PubMed Abstract | CrossRef Full Text | Google Scholar

Aslan, H., Oliveira, F., Meneses, C., Castrovinci, P., Gomes, R., et al. (2016). New insights into the transmissibility of Leishmania infantum from dogs to sand flies: experimental vector-transmission reveals persistent parasite depots at bite sites. J. Infect. Dis. 213, 1752–1761. doi: 10.1093/infdis/jiw022

PubMed Abstract | CrossRef Full Text | Google Scholar

Ato, M., Stäger, S., Engwerda, C. R., and Kaye, P. M. (2002). Defective CCR7 expression on dendritic cells contributes to the development of visceral leishmaniasis. Nat. Immunol. 3, 1185–1191. doi: 10.1038/ni861

PubMed Abstract | CrossRef Full Text | Google Scholar

Baneth, G., Koutinas, A., Solano-Gallego, L., Bourdeau, P., and Ferrer, L. (2008). Canine leishmaniosis - new concepts and insights on an expanding zoonosis: part one. Trends Parasitol. 24, 324–330. doi: 10.1016/j.pt.2008.04.001

PubMed Abstract | CrossRef Full Text | Google Scholar

Barbiéri, C. (2006). Immunology of canine leishmaniasis. Parasite Immunol. 28, 329–337. doi: 10.1111/j.1365-3024.2006.00840.x

PubMed Abstract | CrossRef Full Text | Google Scholar

Barbosa, M. A., Alexandre-Pires, G., Soares-Clemente, M., Marques, C., Rodrigues, O., De Brito, T., et al. (2011). Cytokine gene expression in the tissues of dogs infected by Leishmania infantum. J. Comp. Pathol. 145, 336–344. doi: 10.1016/j.jcpa.2011.03.001

PubMed Abstract | CrossRef Full Text | Google Scholar

Biomarkers Definition Working Group (2001). Biomarkers and surrogate endpoints: preferred definitions and conceptual framework. Clin. Pharmacol. Therapeut. 69, 89–95. doi: 10.1067/mcp.2001.113989

CrossRef Full Text

Boggiatto, P. M., Ramer-Tait, A., Metz, K., Kramer, E., Gibson-Corley, K., Mullin, K., et al. (2010). Immunologic indicators of clinical progression during canine Leishmania infantum infection. Clin. Vaccine Immunol. 17, 267–273. doi: 10.1128/CVI.00456-09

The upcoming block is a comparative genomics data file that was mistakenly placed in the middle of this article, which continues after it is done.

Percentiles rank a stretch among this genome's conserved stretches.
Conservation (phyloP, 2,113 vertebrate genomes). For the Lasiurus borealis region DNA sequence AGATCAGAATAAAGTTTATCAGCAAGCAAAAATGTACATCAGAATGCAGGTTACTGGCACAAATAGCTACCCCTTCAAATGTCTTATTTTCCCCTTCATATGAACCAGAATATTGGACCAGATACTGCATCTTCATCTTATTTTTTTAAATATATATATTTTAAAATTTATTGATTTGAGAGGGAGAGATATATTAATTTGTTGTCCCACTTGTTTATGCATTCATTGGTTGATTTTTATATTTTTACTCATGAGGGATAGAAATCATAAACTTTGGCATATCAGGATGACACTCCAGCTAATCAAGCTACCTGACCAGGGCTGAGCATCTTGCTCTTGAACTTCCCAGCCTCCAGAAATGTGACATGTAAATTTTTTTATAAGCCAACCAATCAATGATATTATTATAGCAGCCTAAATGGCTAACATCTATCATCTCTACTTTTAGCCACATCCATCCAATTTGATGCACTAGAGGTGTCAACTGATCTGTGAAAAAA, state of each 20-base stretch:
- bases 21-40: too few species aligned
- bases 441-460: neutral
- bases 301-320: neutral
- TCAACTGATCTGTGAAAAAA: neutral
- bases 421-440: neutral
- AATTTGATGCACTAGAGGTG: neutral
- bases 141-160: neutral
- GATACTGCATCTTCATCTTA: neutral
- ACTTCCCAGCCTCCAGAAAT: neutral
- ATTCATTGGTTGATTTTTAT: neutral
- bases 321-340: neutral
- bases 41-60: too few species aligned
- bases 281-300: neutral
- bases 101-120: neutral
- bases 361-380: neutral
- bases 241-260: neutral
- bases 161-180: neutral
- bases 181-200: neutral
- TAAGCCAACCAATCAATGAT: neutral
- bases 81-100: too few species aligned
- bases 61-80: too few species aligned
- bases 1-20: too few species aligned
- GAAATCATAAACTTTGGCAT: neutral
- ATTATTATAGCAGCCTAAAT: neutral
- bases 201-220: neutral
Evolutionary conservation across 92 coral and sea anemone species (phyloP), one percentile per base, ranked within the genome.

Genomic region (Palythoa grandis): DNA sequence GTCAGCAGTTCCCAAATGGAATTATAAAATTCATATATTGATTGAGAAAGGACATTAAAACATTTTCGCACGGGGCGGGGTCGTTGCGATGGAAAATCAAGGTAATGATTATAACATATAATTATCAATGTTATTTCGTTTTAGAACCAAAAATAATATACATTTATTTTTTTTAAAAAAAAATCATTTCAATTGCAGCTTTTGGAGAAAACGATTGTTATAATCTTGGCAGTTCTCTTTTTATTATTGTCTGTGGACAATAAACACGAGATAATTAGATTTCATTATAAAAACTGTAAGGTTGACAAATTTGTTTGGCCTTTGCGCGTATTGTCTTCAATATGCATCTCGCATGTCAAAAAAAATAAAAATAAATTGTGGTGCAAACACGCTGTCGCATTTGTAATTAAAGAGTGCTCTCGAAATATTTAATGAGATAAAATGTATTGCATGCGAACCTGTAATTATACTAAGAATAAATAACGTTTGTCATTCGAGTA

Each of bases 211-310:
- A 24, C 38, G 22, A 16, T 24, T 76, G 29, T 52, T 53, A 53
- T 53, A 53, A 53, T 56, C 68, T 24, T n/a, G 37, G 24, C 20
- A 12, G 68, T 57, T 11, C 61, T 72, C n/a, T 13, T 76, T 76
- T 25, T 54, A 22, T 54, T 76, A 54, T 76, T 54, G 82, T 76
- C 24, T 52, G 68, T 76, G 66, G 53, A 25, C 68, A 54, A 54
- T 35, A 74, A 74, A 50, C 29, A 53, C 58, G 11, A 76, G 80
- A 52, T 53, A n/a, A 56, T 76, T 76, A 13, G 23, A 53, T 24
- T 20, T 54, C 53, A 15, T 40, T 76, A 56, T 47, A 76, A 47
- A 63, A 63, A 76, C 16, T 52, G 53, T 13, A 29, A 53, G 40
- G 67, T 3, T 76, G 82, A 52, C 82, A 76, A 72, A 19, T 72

PubMed Abstract | CrossRef Full Text | Google Scholar

Borja-Cabrera, G., Correia Pontes, N., da Silva, V., Paraguai de Souza, E., Santos, W., Gomes, E., et al. (2002). Long lasting protection against canine kala-azar using the FML-QuilA saponin vaccine in an endemic area of Brazil (São Gonçalo do Amarante, RN). Vaccine 20, 3277–3284. doi: 10.1016/S0264-410X(02)00294-3

PubMed Abstract | CrossRef Full Text | Google Scholar

Borja-Cabrera, G., Cruz Mendes, A., Paraguai de Souza, E., Okada, L., Trivellato, F., Kawasaki, J., et al. (2004). Effective immunotherapy against canine visceral leishmaniasis with the FML vaccine. Vaccine 22, 2234–2243. doi: 10.1016/j.vaccine.2003.11.039

PubMed Abstract | CrossRef Full Text | Google Scholar

Borja-Cabrera, G., Santos, F., Bauer, F., Parra, L., Menz, I., Morgado, A., et al. (2008). Immunogenicity assay of the Leishmune vaccine against canine visceral leishmaniasis in Brazil. Vaccine 26, 4991?4997. doi: 10.1016/j.vaccine.2008.07.029

PubMed Abstract | CrossRef Full Text | Google Scholar

Borja-Cabrera, G., Santos, F., Nico, D., Gravino, A., Manna, L., Palatnik, M., et al. (2012). The Leishmune®'s nucleoside hydrolase DNA vaccine as an aid in immunotherapy of canine visceral leishmaniasis. Proc. Vaccinol. 6, 64–73. doi: 10.1016/j.provac.2012.04.009

CrossRef Full Text | Google Scholar